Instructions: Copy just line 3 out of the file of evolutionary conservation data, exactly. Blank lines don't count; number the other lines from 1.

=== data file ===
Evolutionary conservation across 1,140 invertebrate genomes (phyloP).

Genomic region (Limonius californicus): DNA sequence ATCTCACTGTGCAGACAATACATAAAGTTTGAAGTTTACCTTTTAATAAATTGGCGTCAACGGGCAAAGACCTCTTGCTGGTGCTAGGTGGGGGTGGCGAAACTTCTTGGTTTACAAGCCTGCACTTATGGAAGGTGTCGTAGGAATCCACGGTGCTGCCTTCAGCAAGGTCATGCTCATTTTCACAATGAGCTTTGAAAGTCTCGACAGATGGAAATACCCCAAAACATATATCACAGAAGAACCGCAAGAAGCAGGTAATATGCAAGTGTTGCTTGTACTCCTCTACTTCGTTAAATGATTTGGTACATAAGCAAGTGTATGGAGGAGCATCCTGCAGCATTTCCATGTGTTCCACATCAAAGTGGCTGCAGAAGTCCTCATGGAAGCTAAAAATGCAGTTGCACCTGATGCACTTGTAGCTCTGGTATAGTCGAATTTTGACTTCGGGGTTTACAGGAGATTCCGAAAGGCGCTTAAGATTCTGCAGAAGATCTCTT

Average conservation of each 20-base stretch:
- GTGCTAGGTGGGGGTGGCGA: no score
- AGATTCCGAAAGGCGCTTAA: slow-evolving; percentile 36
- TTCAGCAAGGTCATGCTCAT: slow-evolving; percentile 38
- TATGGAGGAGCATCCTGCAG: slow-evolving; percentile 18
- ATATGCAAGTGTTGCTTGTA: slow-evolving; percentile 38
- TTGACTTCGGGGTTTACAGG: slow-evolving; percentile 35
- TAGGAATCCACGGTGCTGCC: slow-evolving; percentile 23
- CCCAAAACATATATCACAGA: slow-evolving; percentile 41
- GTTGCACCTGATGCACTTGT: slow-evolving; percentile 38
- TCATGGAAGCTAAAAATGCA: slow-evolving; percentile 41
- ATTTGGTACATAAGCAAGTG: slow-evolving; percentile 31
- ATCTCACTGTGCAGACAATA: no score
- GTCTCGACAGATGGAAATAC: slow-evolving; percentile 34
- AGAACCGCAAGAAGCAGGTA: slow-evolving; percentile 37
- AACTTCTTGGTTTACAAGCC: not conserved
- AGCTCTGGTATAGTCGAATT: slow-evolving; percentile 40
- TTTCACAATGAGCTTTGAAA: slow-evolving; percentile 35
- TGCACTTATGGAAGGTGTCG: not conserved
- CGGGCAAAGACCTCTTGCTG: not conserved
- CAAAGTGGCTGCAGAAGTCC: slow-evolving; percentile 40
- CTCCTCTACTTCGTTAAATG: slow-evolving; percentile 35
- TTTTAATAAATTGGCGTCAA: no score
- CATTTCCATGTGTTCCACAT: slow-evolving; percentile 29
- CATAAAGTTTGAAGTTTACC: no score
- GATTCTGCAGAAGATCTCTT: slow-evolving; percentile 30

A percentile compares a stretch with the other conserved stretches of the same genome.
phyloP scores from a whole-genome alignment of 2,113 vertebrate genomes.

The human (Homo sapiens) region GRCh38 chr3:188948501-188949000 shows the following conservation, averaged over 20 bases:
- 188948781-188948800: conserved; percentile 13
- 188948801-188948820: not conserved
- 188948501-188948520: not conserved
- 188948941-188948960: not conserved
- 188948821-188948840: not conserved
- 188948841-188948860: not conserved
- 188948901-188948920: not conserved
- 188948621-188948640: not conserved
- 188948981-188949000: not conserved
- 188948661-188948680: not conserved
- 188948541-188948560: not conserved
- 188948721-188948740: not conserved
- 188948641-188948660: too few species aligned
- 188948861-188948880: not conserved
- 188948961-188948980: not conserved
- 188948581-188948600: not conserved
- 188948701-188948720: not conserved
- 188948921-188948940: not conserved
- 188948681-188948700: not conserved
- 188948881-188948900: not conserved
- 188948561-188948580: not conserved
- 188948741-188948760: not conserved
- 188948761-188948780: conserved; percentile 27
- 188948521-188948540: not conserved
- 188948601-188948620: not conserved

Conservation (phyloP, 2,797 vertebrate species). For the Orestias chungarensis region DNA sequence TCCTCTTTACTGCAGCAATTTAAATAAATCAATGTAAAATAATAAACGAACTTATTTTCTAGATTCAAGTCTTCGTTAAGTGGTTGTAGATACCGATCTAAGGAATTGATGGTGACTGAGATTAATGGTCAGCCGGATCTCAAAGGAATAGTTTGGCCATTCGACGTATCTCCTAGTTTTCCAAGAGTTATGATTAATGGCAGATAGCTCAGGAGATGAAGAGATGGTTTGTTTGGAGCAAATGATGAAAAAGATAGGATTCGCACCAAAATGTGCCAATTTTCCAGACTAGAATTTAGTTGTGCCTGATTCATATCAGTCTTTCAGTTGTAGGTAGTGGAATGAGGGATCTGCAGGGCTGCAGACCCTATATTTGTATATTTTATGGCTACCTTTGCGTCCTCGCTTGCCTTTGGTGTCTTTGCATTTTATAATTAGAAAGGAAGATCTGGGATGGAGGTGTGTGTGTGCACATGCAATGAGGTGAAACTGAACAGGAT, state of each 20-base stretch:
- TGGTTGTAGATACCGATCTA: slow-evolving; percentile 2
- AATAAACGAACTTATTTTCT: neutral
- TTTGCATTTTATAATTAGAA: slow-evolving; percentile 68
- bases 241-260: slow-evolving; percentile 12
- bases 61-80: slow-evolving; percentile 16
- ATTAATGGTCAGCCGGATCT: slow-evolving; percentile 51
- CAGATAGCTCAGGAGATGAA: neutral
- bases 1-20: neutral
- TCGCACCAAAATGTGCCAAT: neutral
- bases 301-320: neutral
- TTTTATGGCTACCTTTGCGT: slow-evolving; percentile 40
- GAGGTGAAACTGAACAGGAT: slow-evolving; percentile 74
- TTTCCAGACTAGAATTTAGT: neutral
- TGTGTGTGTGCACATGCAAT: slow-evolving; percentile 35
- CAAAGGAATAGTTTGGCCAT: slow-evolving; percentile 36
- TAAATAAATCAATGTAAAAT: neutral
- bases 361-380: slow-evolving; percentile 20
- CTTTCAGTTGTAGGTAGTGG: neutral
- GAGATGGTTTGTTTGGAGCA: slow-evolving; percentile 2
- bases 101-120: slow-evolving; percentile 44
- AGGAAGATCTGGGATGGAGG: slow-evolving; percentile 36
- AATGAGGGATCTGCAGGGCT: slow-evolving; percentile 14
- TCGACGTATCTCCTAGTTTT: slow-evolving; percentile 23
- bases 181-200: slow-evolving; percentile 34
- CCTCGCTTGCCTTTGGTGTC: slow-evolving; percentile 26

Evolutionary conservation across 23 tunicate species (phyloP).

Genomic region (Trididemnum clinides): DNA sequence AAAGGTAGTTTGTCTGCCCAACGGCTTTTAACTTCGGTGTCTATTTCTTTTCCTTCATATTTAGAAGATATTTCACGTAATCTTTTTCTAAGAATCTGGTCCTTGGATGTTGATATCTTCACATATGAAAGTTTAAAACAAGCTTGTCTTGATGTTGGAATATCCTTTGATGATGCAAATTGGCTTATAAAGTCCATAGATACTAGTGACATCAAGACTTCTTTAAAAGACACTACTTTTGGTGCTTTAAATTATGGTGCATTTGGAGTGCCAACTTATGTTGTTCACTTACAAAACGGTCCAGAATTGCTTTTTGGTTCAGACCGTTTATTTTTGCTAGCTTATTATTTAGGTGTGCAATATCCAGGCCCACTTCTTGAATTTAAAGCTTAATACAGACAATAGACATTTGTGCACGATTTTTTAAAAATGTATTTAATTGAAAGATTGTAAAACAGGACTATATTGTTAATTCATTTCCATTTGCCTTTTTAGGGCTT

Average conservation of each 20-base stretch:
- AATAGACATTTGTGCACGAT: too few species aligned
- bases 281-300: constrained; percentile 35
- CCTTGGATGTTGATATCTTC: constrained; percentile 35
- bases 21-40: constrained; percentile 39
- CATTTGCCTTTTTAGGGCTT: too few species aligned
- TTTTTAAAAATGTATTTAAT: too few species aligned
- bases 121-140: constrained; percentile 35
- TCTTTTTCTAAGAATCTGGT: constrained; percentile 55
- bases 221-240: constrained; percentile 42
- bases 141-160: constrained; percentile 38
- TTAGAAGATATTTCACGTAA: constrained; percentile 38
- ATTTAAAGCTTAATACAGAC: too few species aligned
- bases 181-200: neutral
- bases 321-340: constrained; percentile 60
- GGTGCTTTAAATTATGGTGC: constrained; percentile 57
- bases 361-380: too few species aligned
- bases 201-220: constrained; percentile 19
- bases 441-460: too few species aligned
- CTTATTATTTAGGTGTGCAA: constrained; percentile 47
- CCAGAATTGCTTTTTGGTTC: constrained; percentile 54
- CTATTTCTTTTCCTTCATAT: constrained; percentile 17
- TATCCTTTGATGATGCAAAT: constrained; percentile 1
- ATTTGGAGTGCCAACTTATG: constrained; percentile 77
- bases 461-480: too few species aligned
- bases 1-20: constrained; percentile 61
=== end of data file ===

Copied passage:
Average conservation of each 20-base stretch: